Why would you have to pay for an entire academic year when – due to circumstances or voluntarily – you end up only attending a few subjects? Wouldn’t it be better in that event to pay per ECTS credit? That’s the basic idea behind the current experiment with ‘flexible studying’.

The higher education sector was rather lukewarm about the proposal. Only two universities of applied sciences and two research universities are taking part in the experiment: Windesheim, HU University of Applied Sciences, Tilburg University and the University of Amsterdam.


So far, Windesheim in particular is enthusiastic about het scheme: there are fewer dropouts among the participants than the remainder of the student body. That’s why the university of applied sciences would like to expand this experiment to include first-year students. According to the current rules, the arrangement is only open to senior students.

Coalition parties VVD and CDA think expanding the scheme could work and have tabled a motion to this end. They have asked the Cabinet to open ‘flexible studying’ to first-year students in the next round of the experiment. And they’ve found an ally in Education Minister Ingrid van Engelshoven, who told the parliament on Tuesday that she also likes the idea.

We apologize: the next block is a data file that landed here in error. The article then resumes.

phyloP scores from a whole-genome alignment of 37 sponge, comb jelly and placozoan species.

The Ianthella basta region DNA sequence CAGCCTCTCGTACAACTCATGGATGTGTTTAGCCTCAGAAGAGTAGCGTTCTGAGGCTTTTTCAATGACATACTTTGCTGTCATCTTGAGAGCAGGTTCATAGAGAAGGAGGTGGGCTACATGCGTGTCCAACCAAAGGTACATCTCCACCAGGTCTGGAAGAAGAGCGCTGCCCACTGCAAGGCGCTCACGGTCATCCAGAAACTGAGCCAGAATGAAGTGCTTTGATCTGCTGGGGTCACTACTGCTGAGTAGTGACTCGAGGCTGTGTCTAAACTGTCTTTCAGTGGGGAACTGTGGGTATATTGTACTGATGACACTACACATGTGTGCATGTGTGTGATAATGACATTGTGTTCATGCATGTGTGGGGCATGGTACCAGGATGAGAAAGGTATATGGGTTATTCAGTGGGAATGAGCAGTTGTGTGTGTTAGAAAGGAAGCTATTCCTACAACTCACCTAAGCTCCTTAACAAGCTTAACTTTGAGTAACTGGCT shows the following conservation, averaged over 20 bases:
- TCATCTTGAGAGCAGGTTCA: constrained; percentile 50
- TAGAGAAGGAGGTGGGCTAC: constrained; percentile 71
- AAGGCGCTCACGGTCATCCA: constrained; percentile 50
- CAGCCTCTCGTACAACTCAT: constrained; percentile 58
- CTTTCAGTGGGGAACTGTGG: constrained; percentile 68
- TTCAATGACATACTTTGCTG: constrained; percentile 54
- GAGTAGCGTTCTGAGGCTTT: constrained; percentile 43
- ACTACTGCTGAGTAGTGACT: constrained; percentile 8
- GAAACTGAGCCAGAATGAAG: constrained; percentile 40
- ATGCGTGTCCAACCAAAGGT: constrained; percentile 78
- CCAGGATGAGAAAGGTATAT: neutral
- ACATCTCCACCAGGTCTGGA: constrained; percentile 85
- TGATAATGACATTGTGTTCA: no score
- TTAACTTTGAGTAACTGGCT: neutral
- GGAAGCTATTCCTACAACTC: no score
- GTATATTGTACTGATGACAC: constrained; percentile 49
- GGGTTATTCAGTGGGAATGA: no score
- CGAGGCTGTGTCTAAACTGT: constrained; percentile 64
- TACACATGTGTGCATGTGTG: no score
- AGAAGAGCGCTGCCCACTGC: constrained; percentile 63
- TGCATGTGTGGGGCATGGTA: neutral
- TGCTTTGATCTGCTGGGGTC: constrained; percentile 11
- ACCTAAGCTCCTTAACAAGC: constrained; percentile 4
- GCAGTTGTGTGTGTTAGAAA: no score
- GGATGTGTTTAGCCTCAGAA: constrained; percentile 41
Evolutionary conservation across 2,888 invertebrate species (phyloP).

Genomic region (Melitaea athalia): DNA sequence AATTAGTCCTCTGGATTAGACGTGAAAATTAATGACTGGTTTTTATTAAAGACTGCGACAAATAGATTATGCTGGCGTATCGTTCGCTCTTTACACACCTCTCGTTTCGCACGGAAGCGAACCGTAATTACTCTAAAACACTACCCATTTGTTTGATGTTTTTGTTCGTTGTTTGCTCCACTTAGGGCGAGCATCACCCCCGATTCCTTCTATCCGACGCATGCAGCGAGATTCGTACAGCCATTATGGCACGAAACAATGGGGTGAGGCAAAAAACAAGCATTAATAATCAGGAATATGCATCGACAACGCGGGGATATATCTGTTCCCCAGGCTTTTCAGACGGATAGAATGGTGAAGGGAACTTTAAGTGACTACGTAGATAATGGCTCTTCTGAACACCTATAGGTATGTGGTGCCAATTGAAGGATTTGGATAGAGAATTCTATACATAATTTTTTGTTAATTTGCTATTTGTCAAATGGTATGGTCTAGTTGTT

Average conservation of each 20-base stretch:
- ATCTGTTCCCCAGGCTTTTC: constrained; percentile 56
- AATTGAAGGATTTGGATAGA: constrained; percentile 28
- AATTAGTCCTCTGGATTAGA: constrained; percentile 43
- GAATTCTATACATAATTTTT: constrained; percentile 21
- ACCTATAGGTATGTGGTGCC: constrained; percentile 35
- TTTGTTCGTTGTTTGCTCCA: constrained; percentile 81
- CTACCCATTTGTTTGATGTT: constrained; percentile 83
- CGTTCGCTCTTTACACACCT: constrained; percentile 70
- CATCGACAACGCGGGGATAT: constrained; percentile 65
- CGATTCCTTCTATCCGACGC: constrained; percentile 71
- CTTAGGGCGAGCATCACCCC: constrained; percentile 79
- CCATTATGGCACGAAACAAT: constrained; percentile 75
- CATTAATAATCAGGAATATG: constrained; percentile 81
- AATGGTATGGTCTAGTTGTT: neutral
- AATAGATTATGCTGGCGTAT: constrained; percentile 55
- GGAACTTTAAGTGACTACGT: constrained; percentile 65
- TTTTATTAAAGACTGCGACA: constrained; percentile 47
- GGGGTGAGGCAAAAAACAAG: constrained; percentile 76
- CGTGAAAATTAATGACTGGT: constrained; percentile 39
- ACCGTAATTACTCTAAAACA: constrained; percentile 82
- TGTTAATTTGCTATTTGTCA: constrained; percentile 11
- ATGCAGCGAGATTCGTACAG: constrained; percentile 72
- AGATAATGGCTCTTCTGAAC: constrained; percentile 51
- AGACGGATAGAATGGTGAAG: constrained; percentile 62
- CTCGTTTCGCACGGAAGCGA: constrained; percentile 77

A bit more

When you pay as you go, you will have to pay a bit more though. The educational institutions are allowed to increase the rate by 15% for credit-based payments – for administrative expenses. CDA would like this percentage to be set as a maximum rather than a standard surcharge.

And once again, it’s fine with the Minister: “What you’re basically saying is ‘if they can do it for less, can they make sure it costs less?’” Van Engelshoven will be making the necessary changes in the experiment’s terms and conditions.


The plan for this experiment was first hatched in 2015, by then coalition partners VVD and PvdA. While it enjoyed the support of the Dutch Student Union (LSVb), opposition parties initially scoffed at the plan – calling it a ‘supermarket model’ and ‘Chinese takeaway’. They were afraid that students would limit their scope to popular subjects. Most parliamentary parties have since revised their position, however.

During a recent debate about increasing the flexibility of the education sector, almost none of the participants dug their heels in. The most critical note came from GroenLinks, which warned that these charming schemes could lead to budget cuts via the backdoor and further fragmentation. Flexible education could create all sorts of new complications: how can we safeguard a programme’s quality and cohesion, for example?